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To the Editor: The special section in the December 2001 issue devoted to research about stigma (1) is a must-read for mental health clinicians, program and policy planners, and trainees. In my work with therapy groups of severely ill patients who attend the partial hospital program at the Payne Whitney Clinic, I have been profoundly moved by the added burden that stigma imposes on the struggle to recover. Several topics arise in group discussions, including how to explain gaps in one's resume, how to obtain medical care without being labeled a "psychiatric patient," how to explain one's depression to family members who oppose the use of medications and insist that one is simply "not trying hard enough," how to manage side effects such as tremor and weight gain that are difficult to conceal, and how to cope with loneliness and isolation from the mainstream culture.
At the 1985 annual meeting of the American Psychiatric Association, Dr. Kenneth Turkelson presented a lecture on the "humiliation" of being mentally ill. Sadly, in 2002 this topic is still relevant. The national leadership provided by the Surgeon General to overcome stigma and improve access to treatment is long overdue. Archaic notions of mental illness persist. Advances in family treatment models have meant a shift away from former interventions in which parents experienced blame and analysis of their personalities toward appreciation of caregiver burden. Nevertheless, parents continue to struggle with shame and grief in a competitive society in which bragging about the accomplishments of one's offspring is commonplace (2,3).
The groundswell of understanding of mental health problems and appreciation for the invaluable role of treatment after September 11 cruelly evaporated soon afterward with the defeat of parity legislation. The failure of national leaders to endorse parity in coverage of psychiatric and physical illnesses highlights the fact that people with serious psychiatric illnesses face a more difficult battle than those with serious physical diseases. Stigma undermines the promise of state-of-the-art treatments that are now available to alleviate suffering and restore functioning. In addition, providing services for this population is especially difficult under managed care, in which treatment can be reduced to symptom management and patients can be deprived of longer-term psychotherapeutic and social supports (4,5).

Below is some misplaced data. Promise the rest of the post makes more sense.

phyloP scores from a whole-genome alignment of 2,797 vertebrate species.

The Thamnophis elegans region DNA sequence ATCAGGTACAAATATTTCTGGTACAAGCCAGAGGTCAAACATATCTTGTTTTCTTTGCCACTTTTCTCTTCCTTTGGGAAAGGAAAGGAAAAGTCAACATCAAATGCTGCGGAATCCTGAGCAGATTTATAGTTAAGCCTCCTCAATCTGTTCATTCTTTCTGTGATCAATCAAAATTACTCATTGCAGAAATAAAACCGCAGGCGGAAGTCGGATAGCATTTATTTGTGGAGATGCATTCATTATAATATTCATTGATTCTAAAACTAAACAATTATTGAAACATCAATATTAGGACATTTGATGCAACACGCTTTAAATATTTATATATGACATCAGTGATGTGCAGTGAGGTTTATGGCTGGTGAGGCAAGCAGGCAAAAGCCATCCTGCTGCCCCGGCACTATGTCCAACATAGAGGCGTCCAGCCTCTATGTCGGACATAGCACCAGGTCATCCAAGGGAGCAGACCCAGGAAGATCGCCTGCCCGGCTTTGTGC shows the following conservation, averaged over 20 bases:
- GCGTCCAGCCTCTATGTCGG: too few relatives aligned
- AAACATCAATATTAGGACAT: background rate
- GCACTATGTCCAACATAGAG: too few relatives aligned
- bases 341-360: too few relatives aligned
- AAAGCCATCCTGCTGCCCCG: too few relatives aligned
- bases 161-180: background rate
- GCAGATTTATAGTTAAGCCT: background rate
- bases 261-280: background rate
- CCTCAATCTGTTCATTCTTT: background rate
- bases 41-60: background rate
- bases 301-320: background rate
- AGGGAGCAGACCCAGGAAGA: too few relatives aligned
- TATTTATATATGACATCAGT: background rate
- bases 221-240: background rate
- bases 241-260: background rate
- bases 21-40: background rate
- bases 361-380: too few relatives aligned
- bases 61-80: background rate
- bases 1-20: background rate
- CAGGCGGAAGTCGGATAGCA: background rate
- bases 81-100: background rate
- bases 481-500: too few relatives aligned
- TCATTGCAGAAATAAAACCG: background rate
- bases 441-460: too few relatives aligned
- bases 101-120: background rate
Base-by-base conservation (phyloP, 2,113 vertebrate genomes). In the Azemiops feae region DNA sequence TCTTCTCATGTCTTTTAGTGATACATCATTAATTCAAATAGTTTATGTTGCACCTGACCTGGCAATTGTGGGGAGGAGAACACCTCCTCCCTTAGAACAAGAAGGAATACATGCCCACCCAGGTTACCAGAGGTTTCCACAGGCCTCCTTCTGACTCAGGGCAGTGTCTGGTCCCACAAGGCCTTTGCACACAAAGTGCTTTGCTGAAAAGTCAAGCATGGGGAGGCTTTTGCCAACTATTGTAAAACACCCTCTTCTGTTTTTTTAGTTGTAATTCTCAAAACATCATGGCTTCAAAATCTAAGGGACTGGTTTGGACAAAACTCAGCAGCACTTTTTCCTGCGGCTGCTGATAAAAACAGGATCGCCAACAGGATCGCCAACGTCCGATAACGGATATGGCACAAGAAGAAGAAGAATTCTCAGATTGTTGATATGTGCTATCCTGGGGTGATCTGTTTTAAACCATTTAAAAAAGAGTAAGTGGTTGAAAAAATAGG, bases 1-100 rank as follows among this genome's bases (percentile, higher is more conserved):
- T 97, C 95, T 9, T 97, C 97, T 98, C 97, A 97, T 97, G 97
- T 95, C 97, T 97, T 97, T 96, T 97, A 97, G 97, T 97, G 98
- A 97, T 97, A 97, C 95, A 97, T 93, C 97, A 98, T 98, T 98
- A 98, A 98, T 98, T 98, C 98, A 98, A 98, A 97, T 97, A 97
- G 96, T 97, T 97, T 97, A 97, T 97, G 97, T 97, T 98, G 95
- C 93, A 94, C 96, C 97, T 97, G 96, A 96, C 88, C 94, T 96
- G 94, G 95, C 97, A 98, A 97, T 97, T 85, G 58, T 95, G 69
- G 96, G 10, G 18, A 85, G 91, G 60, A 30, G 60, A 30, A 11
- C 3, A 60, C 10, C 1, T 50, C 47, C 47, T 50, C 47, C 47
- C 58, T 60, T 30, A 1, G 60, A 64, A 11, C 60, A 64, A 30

We must continue to address underlying issues that cause stress for patients and their families and that can result only in a tougher journey and a poorer outcome.
Ms. Matorin is treatment coordinator for the affective disorder team at Payne Whitney Clinic of New York Presbyterian Hospital and the Weill Medical College of Cornell University in New York City. She is also adjunct associate professor at Columbia University School of Social Work.
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